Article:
I will talk about a variant of this problem where we look at restricted progressions (x-d, x, x+d), where d is constrained to lie in {0, 1}^n. In this case it is known that a set that does not contain restricted progression must have at most o(1) * 3^n elements for a very slowly decaying o(1). The best known lower bound is of the form alpha^n, similar as for unrestricted progressions. The probabilistic version is even more open: It is not known if there exists any positive c(mu) such that a set with mu * 3^n elements must contain at least c(mu) * 6^n restricted progressions, and the best known lower bound is mu^C * 6^n.

    I will also put this problem in a broader context, where one considers "correlated spaces": more general structures over finite alphabet Omega that are then "tensorized" in the product space Omega^n. I will talk about some open problems and partial results, including joint work with Thomas Holenstein and Elchanan Mossel.

  • 06 Feb 2019 at 13:15 in 4523, Lindstedtsvägen 5 - floor 5
    Rational Synthesis
    (Rodica Condurache, Department of Computer Science, “A.I.Cuza” University of Iasi, Romania.)

    The synthesis problem aims at automatically designing a program from a given specification. Several applications for this formal problem can be found in the design of interactive systems i.e., systems interacting with an environment. From a formal point of view, the synthesis problem is traditionally modeled as a zero-sum turn-based game and then the system and the environment are modeled by two players with opposite interest. Hence, a strategy that allows the system to achieve its goal against any behavior of the environment is a winning strategy and is exactly the program to synthesize.

    However, in the real-life cases, the system may be composed by several components (agents) that may not necessarily have as objective to defeat the system to synthesize and they play rationally, meaning that they first want to satisfy their objectives and then they may think to harm the others. Therefore the system to be synthesized has to fight only against rational behaviors (modeled as equilibria). This problem was introduced by Kupferman, Vardi and co-authors for perfect information case and LTL objectives under two settings: cooperative and non-cooperative.

    We first study the computational complexity of the rational synthesis problems (in turn-based and concurrent setting) and provide tight results for most of the classical omega-regular objectives, and show how to solve those problems optimally. The idea is to either study the existence of equilibria in the provided game, or, given an instance of the rational synthesis problem, to construct a zero-sum turn-based game that can be adapted to each one of the class of objectives and then solved efficiently.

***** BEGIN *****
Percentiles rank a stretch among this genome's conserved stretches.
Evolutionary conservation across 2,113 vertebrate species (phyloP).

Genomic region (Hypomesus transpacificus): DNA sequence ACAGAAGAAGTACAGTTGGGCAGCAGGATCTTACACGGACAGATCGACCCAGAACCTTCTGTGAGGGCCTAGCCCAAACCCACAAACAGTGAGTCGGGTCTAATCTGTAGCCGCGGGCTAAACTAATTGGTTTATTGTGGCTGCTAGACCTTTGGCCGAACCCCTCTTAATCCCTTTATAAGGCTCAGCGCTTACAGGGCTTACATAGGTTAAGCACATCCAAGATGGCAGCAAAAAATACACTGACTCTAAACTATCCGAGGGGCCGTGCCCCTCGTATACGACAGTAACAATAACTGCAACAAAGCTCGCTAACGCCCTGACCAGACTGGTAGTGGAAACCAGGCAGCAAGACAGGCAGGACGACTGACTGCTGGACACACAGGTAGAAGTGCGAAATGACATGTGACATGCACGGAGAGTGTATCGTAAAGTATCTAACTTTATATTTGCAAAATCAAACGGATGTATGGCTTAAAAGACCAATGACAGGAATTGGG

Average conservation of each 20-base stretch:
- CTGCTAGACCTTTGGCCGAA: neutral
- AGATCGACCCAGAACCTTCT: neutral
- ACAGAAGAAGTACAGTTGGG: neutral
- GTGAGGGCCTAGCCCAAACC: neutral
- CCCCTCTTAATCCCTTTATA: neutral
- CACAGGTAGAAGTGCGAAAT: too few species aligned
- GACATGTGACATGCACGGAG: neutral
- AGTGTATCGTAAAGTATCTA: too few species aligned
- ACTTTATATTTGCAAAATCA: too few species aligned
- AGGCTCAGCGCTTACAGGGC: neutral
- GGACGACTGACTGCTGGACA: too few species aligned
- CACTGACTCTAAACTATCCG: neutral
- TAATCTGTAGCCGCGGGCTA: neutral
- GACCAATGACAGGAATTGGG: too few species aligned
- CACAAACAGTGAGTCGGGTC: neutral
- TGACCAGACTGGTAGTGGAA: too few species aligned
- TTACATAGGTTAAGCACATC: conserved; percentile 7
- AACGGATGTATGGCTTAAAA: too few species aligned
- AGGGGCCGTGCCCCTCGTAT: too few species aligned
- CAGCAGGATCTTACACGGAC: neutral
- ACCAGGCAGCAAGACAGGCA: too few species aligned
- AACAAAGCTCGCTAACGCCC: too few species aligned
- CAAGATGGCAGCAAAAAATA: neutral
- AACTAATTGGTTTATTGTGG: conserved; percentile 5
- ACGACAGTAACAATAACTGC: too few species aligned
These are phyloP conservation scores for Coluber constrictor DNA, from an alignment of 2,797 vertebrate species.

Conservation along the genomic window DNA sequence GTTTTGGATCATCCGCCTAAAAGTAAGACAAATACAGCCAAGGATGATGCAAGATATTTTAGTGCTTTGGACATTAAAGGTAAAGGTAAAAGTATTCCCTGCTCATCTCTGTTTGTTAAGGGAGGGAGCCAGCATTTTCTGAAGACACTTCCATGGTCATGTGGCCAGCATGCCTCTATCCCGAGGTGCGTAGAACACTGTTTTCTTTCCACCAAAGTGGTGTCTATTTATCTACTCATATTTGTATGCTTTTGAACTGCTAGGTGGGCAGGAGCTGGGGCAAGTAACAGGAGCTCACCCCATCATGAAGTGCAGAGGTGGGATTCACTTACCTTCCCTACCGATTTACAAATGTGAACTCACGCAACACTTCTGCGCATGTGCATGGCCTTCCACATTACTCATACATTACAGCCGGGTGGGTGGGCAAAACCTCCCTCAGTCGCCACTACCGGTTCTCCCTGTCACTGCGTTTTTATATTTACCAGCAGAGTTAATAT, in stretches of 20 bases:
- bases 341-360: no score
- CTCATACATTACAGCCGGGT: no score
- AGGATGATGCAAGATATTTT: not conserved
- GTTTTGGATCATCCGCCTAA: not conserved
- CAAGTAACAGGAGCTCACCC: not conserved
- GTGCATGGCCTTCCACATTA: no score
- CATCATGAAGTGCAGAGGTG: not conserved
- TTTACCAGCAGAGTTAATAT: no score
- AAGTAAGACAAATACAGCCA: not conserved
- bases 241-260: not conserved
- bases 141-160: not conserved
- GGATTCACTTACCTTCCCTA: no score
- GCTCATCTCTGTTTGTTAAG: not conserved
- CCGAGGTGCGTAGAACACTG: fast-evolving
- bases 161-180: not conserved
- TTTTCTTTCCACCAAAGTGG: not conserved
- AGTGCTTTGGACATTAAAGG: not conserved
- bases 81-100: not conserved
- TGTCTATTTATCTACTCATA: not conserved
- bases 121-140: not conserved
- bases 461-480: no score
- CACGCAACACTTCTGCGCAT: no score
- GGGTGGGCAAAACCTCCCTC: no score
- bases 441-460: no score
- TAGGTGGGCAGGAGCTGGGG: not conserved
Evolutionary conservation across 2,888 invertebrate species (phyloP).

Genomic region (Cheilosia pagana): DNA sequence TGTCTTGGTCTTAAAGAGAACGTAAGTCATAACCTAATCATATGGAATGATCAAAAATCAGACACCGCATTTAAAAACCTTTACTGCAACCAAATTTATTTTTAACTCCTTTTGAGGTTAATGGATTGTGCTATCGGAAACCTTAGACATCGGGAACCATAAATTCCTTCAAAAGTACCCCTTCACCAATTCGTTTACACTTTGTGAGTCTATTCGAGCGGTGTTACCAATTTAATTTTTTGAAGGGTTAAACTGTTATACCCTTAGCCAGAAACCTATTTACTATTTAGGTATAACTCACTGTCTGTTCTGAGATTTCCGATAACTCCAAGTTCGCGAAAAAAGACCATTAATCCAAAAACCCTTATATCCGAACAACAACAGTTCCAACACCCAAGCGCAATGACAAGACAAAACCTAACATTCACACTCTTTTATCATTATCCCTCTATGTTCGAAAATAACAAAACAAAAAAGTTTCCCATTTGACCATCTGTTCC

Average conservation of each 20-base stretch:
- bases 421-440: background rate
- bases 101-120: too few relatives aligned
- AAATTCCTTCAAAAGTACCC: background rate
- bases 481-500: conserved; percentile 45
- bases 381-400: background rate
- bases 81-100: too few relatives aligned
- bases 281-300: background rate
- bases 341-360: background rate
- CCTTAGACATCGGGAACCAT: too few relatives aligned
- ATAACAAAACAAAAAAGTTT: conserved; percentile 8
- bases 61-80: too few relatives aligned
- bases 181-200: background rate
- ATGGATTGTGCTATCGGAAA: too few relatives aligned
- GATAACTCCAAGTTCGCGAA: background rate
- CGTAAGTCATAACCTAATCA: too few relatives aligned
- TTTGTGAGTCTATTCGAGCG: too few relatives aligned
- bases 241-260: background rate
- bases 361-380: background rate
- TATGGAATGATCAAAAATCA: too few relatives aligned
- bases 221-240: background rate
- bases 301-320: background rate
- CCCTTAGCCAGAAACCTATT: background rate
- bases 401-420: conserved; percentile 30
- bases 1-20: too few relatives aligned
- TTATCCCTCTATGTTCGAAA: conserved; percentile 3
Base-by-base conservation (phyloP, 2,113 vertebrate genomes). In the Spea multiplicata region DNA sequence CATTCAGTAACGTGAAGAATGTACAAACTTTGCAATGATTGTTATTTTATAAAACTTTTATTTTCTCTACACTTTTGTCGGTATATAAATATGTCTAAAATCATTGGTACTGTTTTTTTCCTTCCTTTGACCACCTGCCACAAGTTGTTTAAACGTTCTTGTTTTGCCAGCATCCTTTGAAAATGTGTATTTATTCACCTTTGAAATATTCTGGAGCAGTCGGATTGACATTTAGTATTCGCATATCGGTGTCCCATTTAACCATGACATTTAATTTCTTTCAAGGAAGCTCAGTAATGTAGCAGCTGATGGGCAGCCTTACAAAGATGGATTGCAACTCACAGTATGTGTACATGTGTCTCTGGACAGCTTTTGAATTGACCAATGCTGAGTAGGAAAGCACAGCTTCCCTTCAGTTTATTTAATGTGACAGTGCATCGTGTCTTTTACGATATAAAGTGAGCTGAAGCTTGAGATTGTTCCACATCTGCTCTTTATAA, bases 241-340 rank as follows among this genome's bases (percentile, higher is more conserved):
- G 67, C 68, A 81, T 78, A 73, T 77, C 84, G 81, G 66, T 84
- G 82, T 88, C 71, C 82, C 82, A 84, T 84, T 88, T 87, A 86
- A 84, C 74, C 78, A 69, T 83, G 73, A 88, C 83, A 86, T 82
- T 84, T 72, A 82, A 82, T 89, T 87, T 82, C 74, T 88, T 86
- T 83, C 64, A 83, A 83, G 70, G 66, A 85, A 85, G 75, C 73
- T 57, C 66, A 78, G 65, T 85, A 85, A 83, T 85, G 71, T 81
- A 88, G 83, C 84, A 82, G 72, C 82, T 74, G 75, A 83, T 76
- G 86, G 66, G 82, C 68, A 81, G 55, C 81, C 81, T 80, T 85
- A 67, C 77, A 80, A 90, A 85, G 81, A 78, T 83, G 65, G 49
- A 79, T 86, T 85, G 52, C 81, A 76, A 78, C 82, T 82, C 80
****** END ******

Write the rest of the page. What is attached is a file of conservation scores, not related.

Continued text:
• 04 Feb 2019 at 13:15 in 4523, Lindstedtsvägen 5 - floor 5
    Cyber Situational Awareness - Aspects of gaining insights for the cyber mission
    (Stefan Varga, KTH)

    In today’s world, organizations are heavily dependent on IT systems. Such systems may contain valuable information, but also control physical processes. System owners want to maintain a desired level of functionality, and to preserve the confidentiality and integrity of critical information. Taking the current cyber threat landscape into account, there is a need to secure networks to an adequate level.

    Cyber situational awareness, CSA, is about being sufficiently well informed about factors that will influence one’s cyber mission. One example would be to uphold the security stance of an IT system. We hypothesize that the level of correct awareness to some extent corresponds to decision makers' ability to make rational choices that ultimately affect the security stance. Hence, to gain CSA, it is of importance to carefully select the underlying needed information, process it, and present it in an effective way for decision makers.

    During the seminar Stefan will present the context of cyber situational awareness as well as the result of two studies. The first study used an exploratory research approach made in the form of a survey among the participants of a large national information assurance exercise. The second study was a case study that sought to examine the usefulness of a text mining tool for solving a realistic intelligence assessment task. This study was conducted in the form of an experiment with an operational unit within the Swedish Armed Forces. Stefan Varga is a PhD student at KTH, now giving his 30% seminar.

  • 29 Jan 2019 at 10:15 in 1537, Lindstedtsvägen 3 - floor 5
    Program State Coverage: A Test Coverage Metric Based on Executed Program States (SANER' 19 paper)
    (Khashayar Etemadi Someoliayi)

    In software testing, different metrics are proposed to predict and compare test suites effectiveness. In this regard, Mutation Score (MS) is one of most accurate metrics. However, calculating MS needs executing test suites many times and it is not commonly used in industry. On the other hand, Line Coverage (LC) is a widely used metric which is calculated by executing test suites only once, although it is not as accurate as MS in terms of predicting and comparing test suites effectiveness. In this paper, we propose a novel test coverage metric, called Program State Coverage (PSC), which improves the accuracy of LC. PSC works almost the same as LC and it can be calculated by executing test suites only once. However, it further considers the number of distinct program states in which each line is executed. Our experiments on 120 test suites from four packages of Apache Commons Math and Apache Commons Lang show that, compared to LC, PSC is more strongly correlated with normalized MS. As a result, we conclude that PSC is a promising test coverage metric.


Previous years' seminars.